• U.S. Africa Command (AFRICOM) detailed its programs supporting African militaries in confronting HIV/AIDS. AFRICOM has taught educational programs about prevention and treatment to half-million troops and their family members and provided direct support to about 75,000 HIV/AIDS patients as well as about 4,000 healthcare workers trained in HIV/AIDS care.
  • The Nigerian Stakeholder Democracy Network published a report on illegal oil refining in the Niger Delta, which implicated members of the Nigerian military’s Joint Task Force in oil theft.
  •  The Economist argued that corruption and the uneven economic development in the Niger Delta are fueling instability in the Delta.
  • A European Union commissioned report on human trafficking in the Sinai dessert was published this week. The report titled “The Human Trafficking Cycle: Sinai and Beyond” implicates Eritrean military officers in the trafficking migrants, including children.
  • This Monday, Democratic Republic of Congo’s President Joseph Kabila negotiated with the Ugandan government to find a mutual agreement about the peace agreements with the rebel group M23. Previously, President Kabila refused to sign the accord at the last minute, and accused the Ugandan government of influencing the negotiations and supporting the rebels. Both parties agreed to bring to “conclusion as soon as possible” any outstanding disagreements holding up the peace process.
  • Malian authorities arrested last year’s coup leader, General Amadou Sanogo, on murder charges. Due to a tip off from military officials arrested along with General Sanogo, investigators found mass graves suspected to contain the bodies of 23 soldiers, who disappeared during the months following last year’s coup.
  • The Dutch military is sending intelligence operatives and Special Forces troops plus four Apache attack helicopters to reinforce the United Nations peacekeepers in Mali. Foreign Policy called this a “notable return” of European troops to UN peacekeeping missions in Africa, also pointing out that the UN’s embrace of intelligence gathering is a remarkable development. “I would say this is precedent setting,” security expert Walter Dorn is quoted, “The United Nations has been hesitant to … engage in intelligence activities.”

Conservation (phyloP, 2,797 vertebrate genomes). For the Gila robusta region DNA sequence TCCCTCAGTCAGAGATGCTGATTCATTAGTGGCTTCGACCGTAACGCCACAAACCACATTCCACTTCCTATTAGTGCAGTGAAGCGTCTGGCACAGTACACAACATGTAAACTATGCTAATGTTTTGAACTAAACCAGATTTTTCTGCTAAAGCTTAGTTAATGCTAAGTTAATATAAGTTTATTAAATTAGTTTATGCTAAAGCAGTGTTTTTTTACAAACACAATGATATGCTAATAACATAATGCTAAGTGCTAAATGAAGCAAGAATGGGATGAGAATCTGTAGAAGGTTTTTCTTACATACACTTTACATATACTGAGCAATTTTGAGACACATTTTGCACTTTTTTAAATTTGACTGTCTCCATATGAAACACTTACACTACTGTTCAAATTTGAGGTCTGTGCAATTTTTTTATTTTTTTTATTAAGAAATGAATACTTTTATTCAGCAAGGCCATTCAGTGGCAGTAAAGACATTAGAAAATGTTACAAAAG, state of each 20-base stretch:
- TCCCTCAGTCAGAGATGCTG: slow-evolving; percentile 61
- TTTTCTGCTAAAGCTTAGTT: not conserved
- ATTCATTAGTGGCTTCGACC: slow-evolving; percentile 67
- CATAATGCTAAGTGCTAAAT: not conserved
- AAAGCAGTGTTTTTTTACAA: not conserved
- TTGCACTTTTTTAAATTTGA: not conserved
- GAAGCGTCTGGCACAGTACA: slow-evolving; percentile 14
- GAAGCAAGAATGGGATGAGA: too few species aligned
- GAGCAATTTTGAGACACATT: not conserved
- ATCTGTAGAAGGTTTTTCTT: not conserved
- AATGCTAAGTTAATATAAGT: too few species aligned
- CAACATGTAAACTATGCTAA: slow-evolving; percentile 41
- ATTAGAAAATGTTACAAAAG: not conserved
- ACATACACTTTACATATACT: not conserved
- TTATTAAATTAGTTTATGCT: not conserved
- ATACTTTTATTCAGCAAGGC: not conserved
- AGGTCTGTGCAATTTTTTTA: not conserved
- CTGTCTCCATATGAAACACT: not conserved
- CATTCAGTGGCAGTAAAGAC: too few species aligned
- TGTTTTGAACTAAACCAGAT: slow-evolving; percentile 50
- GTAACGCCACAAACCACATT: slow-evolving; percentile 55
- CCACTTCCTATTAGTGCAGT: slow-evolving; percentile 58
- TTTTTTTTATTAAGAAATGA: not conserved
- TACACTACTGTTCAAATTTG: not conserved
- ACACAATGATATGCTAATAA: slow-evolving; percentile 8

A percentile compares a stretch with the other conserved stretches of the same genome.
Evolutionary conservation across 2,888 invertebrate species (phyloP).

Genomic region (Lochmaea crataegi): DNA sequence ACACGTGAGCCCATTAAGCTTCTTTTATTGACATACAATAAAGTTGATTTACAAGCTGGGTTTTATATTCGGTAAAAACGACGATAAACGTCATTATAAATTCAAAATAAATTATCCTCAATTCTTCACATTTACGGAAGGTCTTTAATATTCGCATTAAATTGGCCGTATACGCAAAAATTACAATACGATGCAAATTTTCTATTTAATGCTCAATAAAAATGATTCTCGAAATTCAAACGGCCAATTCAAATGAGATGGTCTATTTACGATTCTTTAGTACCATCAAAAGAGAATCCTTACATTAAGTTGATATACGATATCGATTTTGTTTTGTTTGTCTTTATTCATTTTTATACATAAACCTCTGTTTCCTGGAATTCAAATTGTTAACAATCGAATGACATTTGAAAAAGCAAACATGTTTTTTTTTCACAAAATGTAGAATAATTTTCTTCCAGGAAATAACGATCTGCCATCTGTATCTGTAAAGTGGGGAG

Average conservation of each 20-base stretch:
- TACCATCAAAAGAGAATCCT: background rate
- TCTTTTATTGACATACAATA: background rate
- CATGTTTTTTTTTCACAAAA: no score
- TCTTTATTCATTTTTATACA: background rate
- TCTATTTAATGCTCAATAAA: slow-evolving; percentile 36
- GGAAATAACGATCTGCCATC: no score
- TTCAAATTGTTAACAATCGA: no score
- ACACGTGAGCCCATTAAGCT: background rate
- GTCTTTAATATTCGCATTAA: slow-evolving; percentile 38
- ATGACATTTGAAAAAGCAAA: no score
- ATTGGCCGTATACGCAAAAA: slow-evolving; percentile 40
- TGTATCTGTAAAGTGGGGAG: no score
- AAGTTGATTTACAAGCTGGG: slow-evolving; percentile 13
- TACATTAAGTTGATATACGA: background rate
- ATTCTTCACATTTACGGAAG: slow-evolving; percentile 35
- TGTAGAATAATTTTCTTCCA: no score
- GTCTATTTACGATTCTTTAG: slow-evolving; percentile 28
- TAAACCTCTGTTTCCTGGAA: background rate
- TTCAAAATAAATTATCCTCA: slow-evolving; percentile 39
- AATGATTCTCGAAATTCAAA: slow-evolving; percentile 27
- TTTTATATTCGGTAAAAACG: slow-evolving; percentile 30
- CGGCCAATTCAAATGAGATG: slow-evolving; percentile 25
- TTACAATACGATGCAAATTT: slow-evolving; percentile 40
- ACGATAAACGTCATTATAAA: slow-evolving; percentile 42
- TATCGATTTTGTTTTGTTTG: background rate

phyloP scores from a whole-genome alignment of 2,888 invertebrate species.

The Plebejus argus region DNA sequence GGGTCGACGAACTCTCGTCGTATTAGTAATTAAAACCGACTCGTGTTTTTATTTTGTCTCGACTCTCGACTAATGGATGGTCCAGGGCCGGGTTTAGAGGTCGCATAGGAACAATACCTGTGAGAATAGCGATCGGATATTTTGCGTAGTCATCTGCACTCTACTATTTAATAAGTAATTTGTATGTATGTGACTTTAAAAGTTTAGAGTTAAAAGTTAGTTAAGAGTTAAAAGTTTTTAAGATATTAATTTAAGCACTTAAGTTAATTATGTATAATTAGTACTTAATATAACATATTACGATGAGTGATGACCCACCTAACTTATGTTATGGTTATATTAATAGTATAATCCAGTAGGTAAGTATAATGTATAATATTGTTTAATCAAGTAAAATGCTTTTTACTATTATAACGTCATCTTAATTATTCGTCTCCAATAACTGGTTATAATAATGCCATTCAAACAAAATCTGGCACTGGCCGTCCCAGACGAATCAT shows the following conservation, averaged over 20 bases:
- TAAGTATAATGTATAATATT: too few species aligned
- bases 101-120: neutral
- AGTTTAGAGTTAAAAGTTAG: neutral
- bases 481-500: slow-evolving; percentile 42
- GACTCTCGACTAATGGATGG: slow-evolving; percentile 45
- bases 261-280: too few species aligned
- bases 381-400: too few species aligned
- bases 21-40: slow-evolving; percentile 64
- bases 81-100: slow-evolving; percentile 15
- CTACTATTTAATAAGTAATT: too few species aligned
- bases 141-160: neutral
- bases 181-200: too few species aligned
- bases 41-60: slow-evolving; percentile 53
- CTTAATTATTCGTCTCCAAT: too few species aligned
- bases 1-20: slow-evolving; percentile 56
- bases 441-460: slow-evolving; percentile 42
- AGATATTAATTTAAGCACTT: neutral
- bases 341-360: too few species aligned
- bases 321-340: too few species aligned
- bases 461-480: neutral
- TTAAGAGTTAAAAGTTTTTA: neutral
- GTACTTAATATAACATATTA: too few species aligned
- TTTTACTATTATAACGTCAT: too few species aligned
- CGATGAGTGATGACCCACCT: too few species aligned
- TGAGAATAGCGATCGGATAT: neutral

• In a historic move, the United Nations peacekeeping mission in the Democratic Republic of Congo launched its first surveillance drone.
  • Illinois-based AAR Airlift Group Inc won the bid to service U.S. military’s Africa Command fixed-wing airlift services.
  • The German army started training Malian troops for combat in the volatile north.
  • The Kenyan government launched police vetting exercise in order to boost public confidence – a move lauded by the Kenyan NGO, the Police Reform Working Group.
  • The Ugandan military killed a senior commander of the Lord Resistance Army in the Central African Republic. The U.S. is supporting Ugandan efforts against the LRA with one hundred U.S. Special Forces trainers.
  • Reuters reports that Somalia’s port of Kismayu remains a source of revenue for the terrorist group al Shabaab, even though African Union troops cleared the city. Reuters reports that the port still serves as an important hub for illegal charcoal, as well as the drugs and small arms trade. 
  • Sudan’s military launched aerial strike in South Kordofan, killing seven children.